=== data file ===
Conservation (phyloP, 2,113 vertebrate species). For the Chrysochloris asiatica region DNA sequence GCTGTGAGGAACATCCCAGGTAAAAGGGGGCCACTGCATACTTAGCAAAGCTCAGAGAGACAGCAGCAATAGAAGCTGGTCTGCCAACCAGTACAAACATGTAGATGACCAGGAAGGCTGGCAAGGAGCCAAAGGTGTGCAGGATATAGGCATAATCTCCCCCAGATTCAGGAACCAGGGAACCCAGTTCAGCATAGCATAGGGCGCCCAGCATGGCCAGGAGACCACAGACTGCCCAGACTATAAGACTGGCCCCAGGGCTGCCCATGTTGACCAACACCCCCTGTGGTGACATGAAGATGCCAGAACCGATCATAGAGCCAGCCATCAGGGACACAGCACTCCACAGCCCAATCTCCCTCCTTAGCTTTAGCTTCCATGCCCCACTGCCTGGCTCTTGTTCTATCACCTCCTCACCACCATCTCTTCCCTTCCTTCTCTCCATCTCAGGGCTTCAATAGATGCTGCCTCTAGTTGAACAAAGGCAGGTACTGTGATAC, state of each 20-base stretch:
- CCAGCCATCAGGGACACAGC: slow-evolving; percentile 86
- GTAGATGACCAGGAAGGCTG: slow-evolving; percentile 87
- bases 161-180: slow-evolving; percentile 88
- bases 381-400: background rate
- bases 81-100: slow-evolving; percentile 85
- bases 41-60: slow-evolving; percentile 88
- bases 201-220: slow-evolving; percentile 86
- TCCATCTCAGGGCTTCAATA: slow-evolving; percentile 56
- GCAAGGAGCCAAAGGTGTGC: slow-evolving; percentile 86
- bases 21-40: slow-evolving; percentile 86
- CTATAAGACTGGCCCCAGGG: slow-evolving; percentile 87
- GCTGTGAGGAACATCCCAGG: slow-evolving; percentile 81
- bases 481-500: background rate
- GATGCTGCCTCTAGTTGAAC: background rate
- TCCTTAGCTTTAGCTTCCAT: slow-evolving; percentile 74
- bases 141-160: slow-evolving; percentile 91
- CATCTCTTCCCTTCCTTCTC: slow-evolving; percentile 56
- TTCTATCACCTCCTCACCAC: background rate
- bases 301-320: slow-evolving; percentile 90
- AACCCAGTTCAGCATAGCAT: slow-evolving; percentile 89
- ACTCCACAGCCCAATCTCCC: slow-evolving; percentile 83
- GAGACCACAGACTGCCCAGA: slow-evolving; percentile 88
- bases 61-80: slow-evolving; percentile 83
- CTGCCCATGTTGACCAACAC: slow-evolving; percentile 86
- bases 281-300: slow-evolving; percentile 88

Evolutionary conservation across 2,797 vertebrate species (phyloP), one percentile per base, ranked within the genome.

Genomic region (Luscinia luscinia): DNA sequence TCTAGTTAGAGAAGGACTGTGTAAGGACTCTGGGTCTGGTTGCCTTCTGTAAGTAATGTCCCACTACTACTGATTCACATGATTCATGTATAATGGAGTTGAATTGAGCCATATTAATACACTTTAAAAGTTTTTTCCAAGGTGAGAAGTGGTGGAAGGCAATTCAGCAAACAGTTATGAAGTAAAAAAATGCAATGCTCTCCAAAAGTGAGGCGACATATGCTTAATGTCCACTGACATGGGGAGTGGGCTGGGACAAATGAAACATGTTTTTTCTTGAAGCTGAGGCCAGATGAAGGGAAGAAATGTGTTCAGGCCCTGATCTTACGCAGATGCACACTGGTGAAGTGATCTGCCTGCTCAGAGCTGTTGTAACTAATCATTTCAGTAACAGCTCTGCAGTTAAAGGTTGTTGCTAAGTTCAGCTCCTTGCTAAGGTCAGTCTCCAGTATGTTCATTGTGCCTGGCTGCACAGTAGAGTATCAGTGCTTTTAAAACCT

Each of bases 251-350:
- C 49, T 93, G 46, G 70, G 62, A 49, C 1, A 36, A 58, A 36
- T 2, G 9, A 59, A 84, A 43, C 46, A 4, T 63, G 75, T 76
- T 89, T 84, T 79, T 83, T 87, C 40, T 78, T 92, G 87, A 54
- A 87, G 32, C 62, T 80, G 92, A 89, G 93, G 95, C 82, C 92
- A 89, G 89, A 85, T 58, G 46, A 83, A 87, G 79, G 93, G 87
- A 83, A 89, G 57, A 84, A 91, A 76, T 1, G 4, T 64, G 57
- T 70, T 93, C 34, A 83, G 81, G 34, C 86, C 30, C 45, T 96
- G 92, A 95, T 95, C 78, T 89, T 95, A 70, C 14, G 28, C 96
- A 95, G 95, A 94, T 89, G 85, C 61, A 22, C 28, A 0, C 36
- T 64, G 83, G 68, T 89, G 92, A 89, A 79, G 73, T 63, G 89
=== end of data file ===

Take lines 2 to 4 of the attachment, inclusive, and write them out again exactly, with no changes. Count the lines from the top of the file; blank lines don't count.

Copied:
- CCAGCCATCAGGGACACAGC: slow-evolving; percentile 86
- GTAGATGACCAGGAAGGCTG: slow-evolving; percentile 87
- bases 161-180: slow-evolving; percentile 88